The Roman Foundation (71 - ~420).
After the creation of a fort on the site by the
Romans as a base for conquering the north of the island in 71 York quickly gained in
importance to become the major town in the Roman 'Britannia Inferior' (Lower Britain).
As the home of first the IX Legion and then the VI Legion, the area outside the fort
became a favorable site for settling of retired legionnaires, becoming a Colonia, probably
The layout of the Roman fort has resulted in the general layout of the
streets of York, with Stonegate being the Roman fort's via Praetoria, Petergate
(High and Low) being the Roman fort's via Principalis and Chapter House Street being
the Roman fort's via Decumana.
The north-west and north-east sections of the wall are built on top of the Roman
fort walls, and the walls south of the River Ouse are likely built following the line
of the Roman walls round the Colonia, at least in part.
The Anglians (? - 840).
The Vikings. (840 - 960)
After the Roman Legion left in the early 5th century, a gap of 200 years occurs when
little is known of the happenings in York. By the 7th century York is appearing as an
ecclesiastical town which by the 9th century had become the capital of the British kingdom of
Northumbria (meaning north of the Humber). Such was the importance of this northern capital
that it became the focus of the Viking raids of the 9th century and by 860 Jorvik had become
the capital of the Viking Kingdom of Northumbria.
Most of the streets in the center of York appear to have been established as the Roman
fort disintegrated with the result that many of them are named using the Scandinavian name
for a street 'gata' translated into -gate (e.g. Fossgate, Goodramgate, Micklegate).
Two ancient streets do have the Anglian ending of 'street' (Coney Street and North
Street). The paths created either parallel to the old Roman fort walls, (Jubbergate,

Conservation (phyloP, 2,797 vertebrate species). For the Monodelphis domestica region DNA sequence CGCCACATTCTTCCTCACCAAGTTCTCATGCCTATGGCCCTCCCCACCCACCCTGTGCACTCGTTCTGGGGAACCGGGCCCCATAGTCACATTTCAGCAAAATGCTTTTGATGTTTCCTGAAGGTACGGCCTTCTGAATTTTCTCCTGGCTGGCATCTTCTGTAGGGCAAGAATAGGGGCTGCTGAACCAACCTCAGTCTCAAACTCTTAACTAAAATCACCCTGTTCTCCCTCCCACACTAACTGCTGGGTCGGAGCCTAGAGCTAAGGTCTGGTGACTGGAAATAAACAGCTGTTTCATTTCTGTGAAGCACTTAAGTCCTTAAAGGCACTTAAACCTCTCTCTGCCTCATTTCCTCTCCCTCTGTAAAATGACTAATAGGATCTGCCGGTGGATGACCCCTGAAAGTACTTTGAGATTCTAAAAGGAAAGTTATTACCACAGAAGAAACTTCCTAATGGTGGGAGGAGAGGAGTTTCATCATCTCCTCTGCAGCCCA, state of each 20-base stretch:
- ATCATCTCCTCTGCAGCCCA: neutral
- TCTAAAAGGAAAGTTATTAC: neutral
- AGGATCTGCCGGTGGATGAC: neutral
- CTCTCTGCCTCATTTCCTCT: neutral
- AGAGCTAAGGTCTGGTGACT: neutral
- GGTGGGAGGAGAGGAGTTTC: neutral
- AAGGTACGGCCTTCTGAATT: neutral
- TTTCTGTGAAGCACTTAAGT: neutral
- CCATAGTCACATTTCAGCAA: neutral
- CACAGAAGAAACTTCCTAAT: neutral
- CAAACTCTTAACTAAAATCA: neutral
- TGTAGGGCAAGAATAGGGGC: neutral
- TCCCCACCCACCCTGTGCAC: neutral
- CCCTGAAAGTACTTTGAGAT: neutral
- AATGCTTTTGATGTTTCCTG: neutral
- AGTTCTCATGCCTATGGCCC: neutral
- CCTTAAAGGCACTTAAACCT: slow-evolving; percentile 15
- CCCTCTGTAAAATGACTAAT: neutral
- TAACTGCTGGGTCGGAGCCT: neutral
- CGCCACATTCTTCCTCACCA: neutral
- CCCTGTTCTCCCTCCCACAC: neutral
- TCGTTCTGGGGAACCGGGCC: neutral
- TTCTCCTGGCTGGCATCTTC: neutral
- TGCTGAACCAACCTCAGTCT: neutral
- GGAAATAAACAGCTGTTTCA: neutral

St. Andrewgate, Aldwark)or from gate to gate (Goodramgate), or gate to centre (Feasgate,
Finkle Street, Grape Lane) of the ruined fort eventually formed the streets which still exists.
The English. (960 on)>
The defeat of the Vikings in 960 returned Northumbria to the unified English kingdom in
which it has since remained. Immediately after the Norman Conquest, Viking insurgents took
control of the city for a while but were decisively beaten by William who then proceeded to
burn the City including the large, rich library built up over the previous 4 centuries.
York prospered in the religious fervour of the 11th to 16th centuries, but this ended with
Henry VIII's reformation when the city's prosperity nose-dived, not to partially recover
until the 18th century, though this didn't last long. In the 19th and 20th centuries the
Railway and Confectionery industries brought some prosperity back to the city, though both
diminished in the last half of the 20th century. The lack of an
industrial base in the city before the mid-19th century meant that little rebuilding of the
medieval town occurred until then, and even then was not rapid, leading to many old buildings
remaining in the centre streets, though perhaps much altered as fashions changed.
For most of this time, the street pattern remained unchanged. In 1825 a major expansion
to the market was made by the creation of Parliament Street. In the late 19th century, slum
clearance allowed the creation of Clifford Street, to be followed in the early 20th Century
by the extension of Piccadilly into Pavement.